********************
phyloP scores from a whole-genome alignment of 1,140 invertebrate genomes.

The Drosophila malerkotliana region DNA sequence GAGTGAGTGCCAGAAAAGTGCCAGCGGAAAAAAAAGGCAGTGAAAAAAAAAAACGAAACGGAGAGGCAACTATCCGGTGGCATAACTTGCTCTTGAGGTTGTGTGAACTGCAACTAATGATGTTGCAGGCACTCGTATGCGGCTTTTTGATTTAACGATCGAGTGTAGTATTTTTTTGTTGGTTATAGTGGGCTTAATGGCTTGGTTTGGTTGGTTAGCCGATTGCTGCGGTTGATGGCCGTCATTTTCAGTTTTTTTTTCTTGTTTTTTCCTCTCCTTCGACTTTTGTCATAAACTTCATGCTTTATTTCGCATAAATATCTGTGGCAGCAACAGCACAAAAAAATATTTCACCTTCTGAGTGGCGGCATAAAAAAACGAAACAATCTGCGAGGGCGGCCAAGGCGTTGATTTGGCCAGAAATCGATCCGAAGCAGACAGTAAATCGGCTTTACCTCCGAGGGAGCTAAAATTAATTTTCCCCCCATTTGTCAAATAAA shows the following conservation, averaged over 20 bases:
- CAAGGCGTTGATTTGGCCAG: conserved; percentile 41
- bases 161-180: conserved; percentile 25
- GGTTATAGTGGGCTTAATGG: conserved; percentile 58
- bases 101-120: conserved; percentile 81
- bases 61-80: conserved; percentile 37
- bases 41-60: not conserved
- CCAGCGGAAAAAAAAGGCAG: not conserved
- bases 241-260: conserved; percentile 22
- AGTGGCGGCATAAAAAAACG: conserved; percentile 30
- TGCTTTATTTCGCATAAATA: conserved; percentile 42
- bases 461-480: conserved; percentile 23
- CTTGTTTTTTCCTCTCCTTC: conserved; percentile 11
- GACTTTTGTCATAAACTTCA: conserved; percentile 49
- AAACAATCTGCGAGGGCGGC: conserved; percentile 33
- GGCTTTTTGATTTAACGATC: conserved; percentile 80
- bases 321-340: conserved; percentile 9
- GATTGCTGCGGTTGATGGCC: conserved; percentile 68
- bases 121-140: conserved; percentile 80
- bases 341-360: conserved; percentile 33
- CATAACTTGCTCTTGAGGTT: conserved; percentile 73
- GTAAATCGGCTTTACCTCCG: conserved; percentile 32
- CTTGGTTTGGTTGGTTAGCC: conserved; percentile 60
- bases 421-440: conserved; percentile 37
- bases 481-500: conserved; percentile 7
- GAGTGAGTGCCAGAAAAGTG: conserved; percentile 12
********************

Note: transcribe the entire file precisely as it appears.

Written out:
phyloP scores from a whole-genome alignment of 1,140 invertebrate genomes.

The Drosophila malerkotliana region DNA sequence GAGTGAGTGCCAGAAAAGTGCCAGCGGAAAAAAAAGGCAGTGAAAAAAAAAAACGAAACGGAGAGGCAACTATCCGGTGGCATAACTTGCTCTTGAGGTTGTGTGAACTGCAACTAATGATGTTGCAGGCACTCGTATGCGGCTTTTTGATTTAACGATCGAGTGTAGTATTTTTTTGTTGGTTATAGTGGGCTTAATGGCTTGGTTTGGTTGGTTAGCCGATTGCTGCGGTTGATGGCCGTCATTTTCAGTTTTTTTTTCTTGTTTTTTCCTCTCCTTCGACTTTTGTCATAAACTTCATGCTTTATTTCGCATAAATATCTGTGGCAGCAACAGCACAAAAAAATATTTCACCTTCTGAGTGGCGGCATAAAAAAACGAAACAATCTGCGAGGGCGGCCAAGGCGTTGATTTGGCCAGAAATCGATCCGAAGCAGACAGTAAATCGGCTTTACCTCCGAGGGAGCTAAAATTAATTTTCCCCCCATTTGTCAAATAAA shows the following conservation, averaged over 20 bases:
- CAAGGCGTTGATTTGGCCAG: conserved; percentile 41
- bases 161-180: conserved; percentile 25
- GGTTATAGTGGGCTTAATGG: conserved; percentile 58
- bases 101-120: conserved; percentile 81
- bases 61-80: conserved; percentile 37
- bases 41-60: not conserved
- CCAGCGGAAAAAAAAGGCAG: not conserved
- bases 241-260: conserved; percentile 22
- AGTGGCGGCATAAAAAAACG: conserved; percentile 30
- TGCTTTATTTCGCATAAATA: conserved; percentile 42
- bases 461-480: conserved; percentile 23
- CTTGTTTTTTCCTCTCCTTC: conserved; percentile 11
- GACTTTTGTCATAAACTTCA: conserved; percentile 49
- AAACAATCTGCGAGGGCGGC: conserved; percentile 33
- GGCTTTTTGATTTAACGATC: conserved; percentile 80
- bases 321-340: conserved; percentile 9
- GATTGCTGCGGTTGATGGCC: conserved; percentile 68
- bases 121-140: conserved; percentile 80
- bases 341-360: conserved; percentile 33
- CATAACTTGCTCTTGAGGTT: conserved; percentile 73
- GTAAATCGGCTTTACCTCCG: conserved; percentile 32
- CTTGGTTTGGTTGGTTAGCC: conserved; percentile 60
- bases 421-440: conserved; percentile 37
- bases 481-500: conserved; percentile 7
- GAGTGAGTGCCAGAAAAGTG: conserved; percentile 12